Be that as it may, many of Karat’s points call for a longer discussion, if not for his sake, at least for that of those who are still hoping to find a way out – and such people are there in his own party – of this delightful corner. For the present, we present without comment, Karat’s definition of ‘Narodniks’ that appears in a note at the end of the article, that will provide enough food for thought, along with Buddhadeb’s letter to Sumit Sarkar and other misled Left intellectuals regarding the ‘end of history’ – without Tatas and the bourgeoisie, that is. He says:

Narodniks in late 19th century Russia believed that with the overthrow of Tsarism, a traditional village based communal system could go towards socialism. Considering capitalism and industrialisation regressive, they idealised the old peasant-village economy. Ultimately they resorted to individual terrorist actions against the Tsar and lost the sympathy of the peasants who were horrified by their actions (emphasis ours).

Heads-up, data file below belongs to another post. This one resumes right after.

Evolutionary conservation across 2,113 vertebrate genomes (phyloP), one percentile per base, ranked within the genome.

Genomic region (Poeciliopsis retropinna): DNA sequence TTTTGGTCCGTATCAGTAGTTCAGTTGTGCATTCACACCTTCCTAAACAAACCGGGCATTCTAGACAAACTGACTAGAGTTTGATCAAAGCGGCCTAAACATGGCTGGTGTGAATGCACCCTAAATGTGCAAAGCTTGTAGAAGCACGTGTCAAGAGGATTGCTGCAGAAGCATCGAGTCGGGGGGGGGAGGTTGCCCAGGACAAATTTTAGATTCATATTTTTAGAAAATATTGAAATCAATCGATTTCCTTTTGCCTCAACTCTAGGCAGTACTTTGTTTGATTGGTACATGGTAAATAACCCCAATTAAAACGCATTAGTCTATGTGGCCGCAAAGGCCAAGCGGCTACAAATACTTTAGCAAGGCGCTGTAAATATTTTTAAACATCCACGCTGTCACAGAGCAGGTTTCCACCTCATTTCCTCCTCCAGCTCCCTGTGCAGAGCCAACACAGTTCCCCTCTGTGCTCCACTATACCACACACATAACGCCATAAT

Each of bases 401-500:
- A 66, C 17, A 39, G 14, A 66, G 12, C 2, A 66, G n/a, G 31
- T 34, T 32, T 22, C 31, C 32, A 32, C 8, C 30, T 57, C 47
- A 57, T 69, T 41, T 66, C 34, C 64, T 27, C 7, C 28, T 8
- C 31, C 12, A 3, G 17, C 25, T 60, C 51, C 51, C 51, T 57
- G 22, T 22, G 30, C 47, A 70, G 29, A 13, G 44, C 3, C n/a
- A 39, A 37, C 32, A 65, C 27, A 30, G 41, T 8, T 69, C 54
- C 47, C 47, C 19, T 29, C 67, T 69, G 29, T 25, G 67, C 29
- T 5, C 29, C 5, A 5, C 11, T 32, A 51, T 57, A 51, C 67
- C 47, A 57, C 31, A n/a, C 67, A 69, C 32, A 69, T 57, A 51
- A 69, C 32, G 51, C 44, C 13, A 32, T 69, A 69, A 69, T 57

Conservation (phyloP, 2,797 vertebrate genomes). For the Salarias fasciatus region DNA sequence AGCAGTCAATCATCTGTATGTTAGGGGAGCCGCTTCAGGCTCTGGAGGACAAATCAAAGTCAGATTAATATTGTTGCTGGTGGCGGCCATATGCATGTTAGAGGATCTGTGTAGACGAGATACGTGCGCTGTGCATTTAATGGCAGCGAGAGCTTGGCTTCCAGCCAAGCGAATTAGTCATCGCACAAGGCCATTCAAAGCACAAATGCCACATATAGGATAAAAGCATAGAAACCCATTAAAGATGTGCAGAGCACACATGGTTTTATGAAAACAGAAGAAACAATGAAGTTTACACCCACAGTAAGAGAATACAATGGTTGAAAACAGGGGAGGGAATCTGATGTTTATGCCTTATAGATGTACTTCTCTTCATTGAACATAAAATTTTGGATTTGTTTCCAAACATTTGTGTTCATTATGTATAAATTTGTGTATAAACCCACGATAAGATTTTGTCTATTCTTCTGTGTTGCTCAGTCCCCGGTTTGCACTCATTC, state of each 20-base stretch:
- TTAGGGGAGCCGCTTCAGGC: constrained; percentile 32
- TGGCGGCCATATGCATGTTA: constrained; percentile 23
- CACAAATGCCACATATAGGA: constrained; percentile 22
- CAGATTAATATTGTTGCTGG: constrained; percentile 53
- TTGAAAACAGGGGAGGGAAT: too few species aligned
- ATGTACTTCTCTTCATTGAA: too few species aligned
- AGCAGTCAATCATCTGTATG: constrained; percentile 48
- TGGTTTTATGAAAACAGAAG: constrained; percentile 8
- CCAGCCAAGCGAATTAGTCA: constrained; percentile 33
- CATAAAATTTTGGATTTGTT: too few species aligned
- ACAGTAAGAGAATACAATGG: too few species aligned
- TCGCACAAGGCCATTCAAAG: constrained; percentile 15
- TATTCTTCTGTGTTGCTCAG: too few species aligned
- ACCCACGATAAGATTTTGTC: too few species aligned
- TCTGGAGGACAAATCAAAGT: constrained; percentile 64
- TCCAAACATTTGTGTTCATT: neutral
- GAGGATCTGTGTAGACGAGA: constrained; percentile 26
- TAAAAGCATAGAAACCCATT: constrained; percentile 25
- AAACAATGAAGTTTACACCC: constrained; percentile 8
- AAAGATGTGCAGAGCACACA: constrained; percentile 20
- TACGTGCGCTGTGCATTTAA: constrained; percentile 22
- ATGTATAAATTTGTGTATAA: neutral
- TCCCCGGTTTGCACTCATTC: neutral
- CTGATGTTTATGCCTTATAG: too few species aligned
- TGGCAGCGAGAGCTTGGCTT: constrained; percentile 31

In the meantime, we present another story on the industrialization saga presented by Nagarik Mancha – AN]

BACKGROUND
Even as the Indo-US civilian nuclear deal was ‘under-consideration’, the Government of India decided to set up five coastal nuclear power projects in the country. A 12-member Site Selection Panel, under the Department of Atomic Energy (DAE), visited a number of coastal districts in India during November 2006. The Site Selection Panel is said to have zeroed in on sites in Gujarat, Andhra Pradesh, Orissa and West Bengal. Based on its final report to be submitted to the Atomic Energy Commission, the Government of India will finally decide on the sites. Only after that the Central Government-owned Public Sector Undertaking, Nuclear Power Corporation of India Ltd (NPCIL), ‘spearheading’ India’s nuclear power programme, will undertake the job.

The NPCIL, the sole nuclear utility implementing authority, has a total of 16 operational plants with a capacity to generate around 3,900 MW, which is about 2.8% of the total electricity generated in the country. Seven more plants with a combined capacity of 3,000 MW are in advanced stages of construction, the first of which is expected to be operational by March 2007.
Continue reading Nagarik Mancha on West Bengal Land for Nuclear Plant